Journal of Insurance Regulation noted the extent of the shift: Almost 3 million U.S. households lost coverage between 2003 and mid-2007, and only half were able to find new coverage.
In 2008, Farmers Insurance stopped writing and renewing homeowners policies in North Carolina. That same year, State Farm—Florida’s largest insurer—stopped writing new policies in the state. It pulled out completely in 2009, dropping 1.2 million customers. Other insurance companies have raised their premiums dramatically, effectively denying coverage to millions of homeowners. 3
Iconic Western forests decimated
It’s tragically easy to stand on many mountain peaks in Colorado and see nothing but dead trees—for miles in every direction.
The devastation results from warming winters that have allowed bark beetles to survive, when normal temperatures would have killed them. The beetles have swept through and destroyed an area of pine forests roughly the size of the State of Washington.
And it gets worse: University of Colorado researchers have found that some populations of mountain pine beetles now produce two generations per year instead of the usual one. That population explosion will doom an ever-greater area of lodge pole and ponderosa pine in coming years.
Coral reefs dying; oceans acidifying rapidly
Australia’s Great Barrier Reef is the size of 70 million soccer fields. Which makes it all the more distressing that in 2016, 93% of the Great Barrier Reef was hit by the worst coral bleaching ever witnessed. Now half the reef is dead or dying, because corals feed on the now-gone algae that also provided them with their color.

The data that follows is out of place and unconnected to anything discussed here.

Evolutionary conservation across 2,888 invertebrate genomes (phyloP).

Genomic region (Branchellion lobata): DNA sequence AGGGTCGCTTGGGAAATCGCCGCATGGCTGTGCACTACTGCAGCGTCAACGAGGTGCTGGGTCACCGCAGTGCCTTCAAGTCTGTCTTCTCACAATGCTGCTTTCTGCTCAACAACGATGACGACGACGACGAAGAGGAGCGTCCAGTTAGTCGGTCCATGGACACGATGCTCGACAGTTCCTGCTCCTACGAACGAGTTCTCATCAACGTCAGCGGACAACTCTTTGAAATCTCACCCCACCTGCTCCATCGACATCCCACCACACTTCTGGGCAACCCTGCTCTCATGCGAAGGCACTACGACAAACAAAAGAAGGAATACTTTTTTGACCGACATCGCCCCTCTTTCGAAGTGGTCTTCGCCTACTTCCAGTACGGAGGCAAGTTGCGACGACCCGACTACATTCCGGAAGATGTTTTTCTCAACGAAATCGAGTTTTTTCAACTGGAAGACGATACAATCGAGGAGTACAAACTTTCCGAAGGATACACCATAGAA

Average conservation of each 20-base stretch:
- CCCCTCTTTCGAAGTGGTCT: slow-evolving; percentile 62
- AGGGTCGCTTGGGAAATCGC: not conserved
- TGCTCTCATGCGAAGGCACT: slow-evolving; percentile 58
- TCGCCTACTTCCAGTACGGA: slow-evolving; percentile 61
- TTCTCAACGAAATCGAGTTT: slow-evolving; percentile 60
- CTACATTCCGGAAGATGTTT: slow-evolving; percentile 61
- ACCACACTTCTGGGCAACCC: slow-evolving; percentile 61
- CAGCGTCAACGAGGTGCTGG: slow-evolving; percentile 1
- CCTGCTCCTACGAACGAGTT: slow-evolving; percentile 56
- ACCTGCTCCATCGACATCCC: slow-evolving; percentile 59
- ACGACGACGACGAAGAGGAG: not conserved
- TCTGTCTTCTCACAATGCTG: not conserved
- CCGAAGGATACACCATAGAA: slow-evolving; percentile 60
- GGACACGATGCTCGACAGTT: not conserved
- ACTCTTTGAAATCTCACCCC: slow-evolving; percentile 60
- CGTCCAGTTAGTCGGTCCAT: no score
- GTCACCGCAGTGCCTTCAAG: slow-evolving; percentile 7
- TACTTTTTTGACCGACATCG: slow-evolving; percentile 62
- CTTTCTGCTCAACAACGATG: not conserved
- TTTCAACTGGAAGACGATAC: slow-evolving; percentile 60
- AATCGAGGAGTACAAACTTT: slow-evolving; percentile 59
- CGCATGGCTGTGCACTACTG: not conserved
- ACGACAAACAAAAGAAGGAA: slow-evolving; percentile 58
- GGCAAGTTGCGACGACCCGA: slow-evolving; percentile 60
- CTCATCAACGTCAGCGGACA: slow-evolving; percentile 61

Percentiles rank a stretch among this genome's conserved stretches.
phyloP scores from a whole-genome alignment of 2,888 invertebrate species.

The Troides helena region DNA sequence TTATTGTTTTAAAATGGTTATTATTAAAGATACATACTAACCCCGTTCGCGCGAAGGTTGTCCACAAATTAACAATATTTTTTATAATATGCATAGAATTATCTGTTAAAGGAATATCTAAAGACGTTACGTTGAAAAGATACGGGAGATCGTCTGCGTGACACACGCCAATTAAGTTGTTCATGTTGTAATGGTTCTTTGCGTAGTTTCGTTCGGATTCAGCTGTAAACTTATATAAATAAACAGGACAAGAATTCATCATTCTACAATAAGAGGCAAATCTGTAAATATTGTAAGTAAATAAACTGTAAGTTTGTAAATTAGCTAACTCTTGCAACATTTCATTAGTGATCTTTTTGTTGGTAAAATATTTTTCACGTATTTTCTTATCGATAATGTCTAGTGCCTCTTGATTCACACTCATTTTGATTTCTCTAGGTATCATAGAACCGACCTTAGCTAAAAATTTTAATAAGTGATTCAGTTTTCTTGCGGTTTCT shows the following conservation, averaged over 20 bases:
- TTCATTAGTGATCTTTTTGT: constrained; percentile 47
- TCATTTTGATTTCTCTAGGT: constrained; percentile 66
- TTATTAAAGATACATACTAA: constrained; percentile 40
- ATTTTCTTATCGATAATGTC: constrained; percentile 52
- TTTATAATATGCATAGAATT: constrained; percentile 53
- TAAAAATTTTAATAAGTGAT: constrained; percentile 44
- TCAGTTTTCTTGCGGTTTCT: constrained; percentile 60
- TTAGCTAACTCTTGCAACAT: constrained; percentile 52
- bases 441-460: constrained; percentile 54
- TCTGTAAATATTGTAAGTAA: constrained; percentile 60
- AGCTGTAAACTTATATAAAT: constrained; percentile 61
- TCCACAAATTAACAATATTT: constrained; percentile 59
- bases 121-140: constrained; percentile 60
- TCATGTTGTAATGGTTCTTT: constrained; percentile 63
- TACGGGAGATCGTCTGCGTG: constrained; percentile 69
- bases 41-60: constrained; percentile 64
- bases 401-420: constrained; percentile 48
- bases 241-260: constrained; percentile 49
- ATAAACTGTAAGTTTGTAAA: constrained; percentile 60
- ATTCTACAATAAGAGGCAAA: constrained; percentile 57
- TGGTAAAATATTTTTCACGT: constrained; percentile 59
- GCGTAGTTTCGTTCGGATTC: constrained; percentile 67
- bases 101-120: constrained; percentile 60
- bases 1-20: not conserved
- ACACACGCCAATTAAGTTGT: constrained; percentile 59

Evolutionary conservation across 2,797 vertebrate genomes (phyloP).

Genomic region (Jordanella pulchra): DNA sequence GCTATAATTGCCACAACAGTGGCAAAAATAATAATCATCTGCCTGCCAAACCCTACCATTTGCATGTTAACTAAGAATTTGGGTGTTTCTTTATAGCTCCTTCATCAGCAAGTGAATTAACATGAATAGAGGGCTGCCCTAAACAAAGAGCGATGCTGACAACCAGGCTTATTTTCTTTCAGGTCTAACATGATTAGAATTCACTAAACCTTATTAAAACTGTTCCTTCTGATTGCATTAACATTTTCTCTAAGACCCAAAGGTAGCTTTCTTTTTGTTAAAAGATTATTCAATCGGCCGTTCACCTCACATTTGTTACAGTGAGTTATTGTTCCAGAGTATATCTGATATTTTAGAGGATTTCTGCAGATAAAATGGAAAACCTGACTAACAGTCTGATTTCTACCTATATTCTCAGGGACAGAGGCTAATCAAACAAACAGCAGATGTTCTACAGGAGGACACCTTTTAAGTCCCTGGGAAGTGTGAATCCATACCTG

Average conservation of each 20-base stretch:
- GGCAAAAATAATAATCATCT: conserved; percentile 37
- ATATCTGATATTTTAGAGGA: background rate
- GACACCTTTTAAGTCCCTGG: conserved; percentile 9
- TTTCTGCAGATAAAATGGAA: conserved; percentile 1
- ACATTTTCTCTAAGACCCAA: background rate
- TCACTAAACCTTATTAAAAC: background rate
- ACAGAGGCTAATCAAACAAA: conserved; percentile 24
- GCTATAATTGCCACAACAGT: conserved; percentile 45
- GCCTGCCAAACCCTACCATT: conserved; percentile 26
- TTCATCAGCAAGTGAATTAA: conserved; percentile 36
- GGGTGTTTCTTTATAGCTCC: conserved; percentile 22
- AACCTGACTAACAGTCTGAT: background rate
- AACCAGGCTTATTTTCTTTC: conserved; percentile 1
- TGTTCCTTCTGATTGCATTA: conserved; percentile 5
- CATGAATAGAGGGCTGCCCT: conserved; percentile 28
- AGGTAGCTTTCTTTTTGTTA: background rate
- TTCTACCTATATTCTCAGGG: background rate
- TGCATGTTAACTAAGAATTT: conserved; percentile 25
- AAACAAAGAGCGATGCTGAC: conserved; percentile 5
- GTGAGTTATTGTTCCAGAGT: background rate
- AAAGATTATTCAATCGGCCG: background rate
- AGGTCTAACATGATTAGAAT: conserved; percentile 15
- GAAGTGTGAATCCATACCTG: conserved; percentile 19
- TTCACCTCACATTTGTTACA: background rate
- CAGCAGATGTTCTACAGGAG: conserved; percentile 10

Greenhouse gas pollution is also causing the oceans to acidify faster than they have in the last 300 million years. Researchers have found that over the past six years, the Florida Keys reef has lost six million tons of limestone from acidic waters eating away at the corals. That’s 12 pounds lost per square yard.4
Lakes disappearing, drinking water supply at risk
You may have seen photos of dry lakebeds in the Western U.S., and that’s just one indication of a widespread problem.
One-third of the world’s major lakes and rivers are drying up, affecting groundwater wells for 3 billion people, according to the World Preservation Foundation.
Here’s a sampling: Bolivia’s second-largest lake has all but dried up due to drought; Iran’s largest lake has all but disappeared; and Lake Chad, Africa’s largest, has shrunk 80% in 30 years.
Coffee production at risk
Most coffee comes from the Arabica coffee tree, which thrives on cool mountain slopes. As climate change has raised temperatures in coffee-growing regions, coffee growers have had to go farther up mountains to find cool air.
That’s a short-term fix at best, as the numbers show: Between 2002 and 2011, Indian coffee production fell almost 30%. Costa Rica and Ethiopia, two other top producers, also saw steep declines. The CEO of one coffee company predicts a 50% drop in the land available for Arabica cultivation by 2050, because of climate change.6 7
So what can we do about this?